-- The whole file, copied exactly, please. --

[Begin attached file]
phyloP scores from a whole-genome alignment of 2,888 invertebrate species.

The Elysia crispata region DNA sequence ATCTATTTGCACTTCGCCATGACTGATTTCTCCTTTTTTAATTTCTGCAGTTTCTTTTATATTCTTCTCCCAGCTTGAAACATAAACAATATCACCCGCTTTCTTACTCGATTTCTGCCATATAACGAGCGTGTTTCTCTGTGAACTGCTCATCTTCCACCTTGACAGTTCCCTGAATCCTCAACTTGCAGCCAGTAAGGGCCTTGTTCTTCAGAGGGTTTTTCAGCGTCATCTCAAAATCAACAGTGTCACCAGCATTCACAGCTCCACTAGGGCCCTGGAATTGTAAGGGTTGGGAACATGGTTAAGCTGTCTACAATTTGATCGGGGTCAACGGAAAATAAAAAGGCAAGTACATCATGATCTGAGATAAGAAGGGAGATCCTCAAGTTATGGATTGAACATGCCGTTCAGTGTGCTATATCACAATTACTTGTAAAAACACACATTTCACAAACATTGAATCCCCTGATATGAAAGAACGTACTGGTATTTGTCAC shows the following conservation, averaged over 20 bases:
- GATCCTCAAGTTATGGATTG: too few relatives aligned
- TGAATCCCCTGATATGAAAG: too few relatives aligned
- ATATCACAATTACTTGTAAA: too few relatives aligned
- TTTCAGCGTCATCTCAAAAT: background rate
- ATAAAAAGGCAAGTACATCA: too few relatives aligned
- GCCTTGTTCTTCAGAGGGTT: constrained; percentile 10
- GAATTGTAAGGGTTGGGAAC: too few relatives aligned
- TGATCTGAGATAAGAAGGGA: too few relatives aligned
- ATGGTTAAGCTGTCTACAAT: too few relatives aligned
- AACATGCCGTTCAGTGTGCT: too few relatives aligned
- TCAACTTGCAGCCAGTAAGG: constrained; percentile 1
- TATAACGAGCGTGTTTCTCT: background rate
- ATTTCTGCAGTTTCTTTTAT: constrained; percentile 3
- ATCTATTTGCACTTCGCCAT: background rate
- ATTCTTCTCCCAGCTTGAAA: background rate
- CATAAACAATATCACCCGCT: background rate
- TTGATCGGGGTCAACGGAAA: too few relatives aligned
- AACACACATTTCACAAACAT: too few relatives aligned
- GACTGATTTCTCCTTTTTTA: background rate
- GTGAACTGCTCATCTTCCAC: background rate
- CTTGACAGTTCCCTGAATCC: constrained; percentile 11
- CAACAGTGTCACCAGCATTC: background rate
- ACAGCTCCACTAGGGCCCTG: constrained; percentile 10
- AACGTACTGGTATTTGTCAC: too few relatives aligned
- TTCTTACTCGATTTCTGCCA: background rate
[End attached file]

phyloP scores from a whole-genome alignment of 2,888 invertebrate species.

The Elysia crispata region DNA sequence ATCTATTTGCACTTCGCCATGACTGATTTCTCCTTTTTTAATTTCTGCAGTTTCTTTTATATTCTTCTCCCAGCTTGAAACATAAACAATATCACCCGCTTTCTTACTCGATTTCTGCCATATAACGAGCGTGTTTCTCTGTGAACTGCTCATCTTCCACCTTGACAGTTCCCTGAATCCTCAACTTGCAGCCAGTAAGGGCCTTGTTCTTCAGAGGGTTTTTCAGCGTCATCTCAAAATCAACAGTGTCACCAGCATTCACAGCTCCACTAGGGCCCTGGAATTGTAAGGGTTGGGAACATGGTTAAGCTGTCTACAATTTGATCGGGGTCAACGGAAAATAAAAAGGCAAGTACATCATGATCTGAGATAAGAAGGGAGATCCTCAAGTTATGGATTGAACATGCCGTTCAGTGTGCTATATCACAATTACTTGTAAAAACACACATTTCACAAACATTGAATCCCCTGATATGAAAGAACGTACTGGTATTTGTCAC shows the following conservation, averaged over 20 bases:
- GATCCTCAAGTTATGGATTG: too few relatives aligned
- TGAATCCCCTGATATGAAAG: too few relatives aligned
- ATATCACAATTACTTGTAAA: too few relatives aligned
- TTTCAGCGTCATCTCAAAAT: background rate
- ATAAAAAGGCAAGTACATCA: too few relatives aligned
- GCCTTGTTCTTCAGAGGGTT: constrained; percentile 10
- GAATTGTAAGGGTTGGGAAC: too few relatives aligned
- TGATCTGAGATAAGAAGGGA: too few relatives aligned
- ATGGTTAAGCTGTCTACAAT: too few relatives aligned
- AACATGCCGTTCAGTGTGCT: too few relatives aligned
- TCAACTTGCAGCCAGTAAGG: constrained; percentile 1
- TATAACGAGCGTGTTTCTCT: background rate
- ATTTCTGCAGTTTCTTTTAT: constrained; percentile 3
- ATCTATTTGCACTTCGCCAT: background rate
- ATTCTTCTCCCAGCTTGAAA: background rate
- CATAAACAATATCACCCGCT: background rate
- TTGATCGGGGTCAACGGAAA: too few relatives aligned
- AACACACATTTCACAAACAT: too few relatives aligned
- GACTGATTTCTCCTTTTTTA: background rate
- GTGAACTGCTCATCTTCCAC: background rate
- CTTGACAGTTCCCTGAATCC: constrained; percentile 11
- CAACAGTGTCACCAGCATTC: background rate
- ACAGCTCCACTAGGGCCCTG: constrained; percentile 10
- AACGTACTGGTATTTGTCAC: too few relatives aligned
- TTCTTACTCGATTTCTGCCA: background rate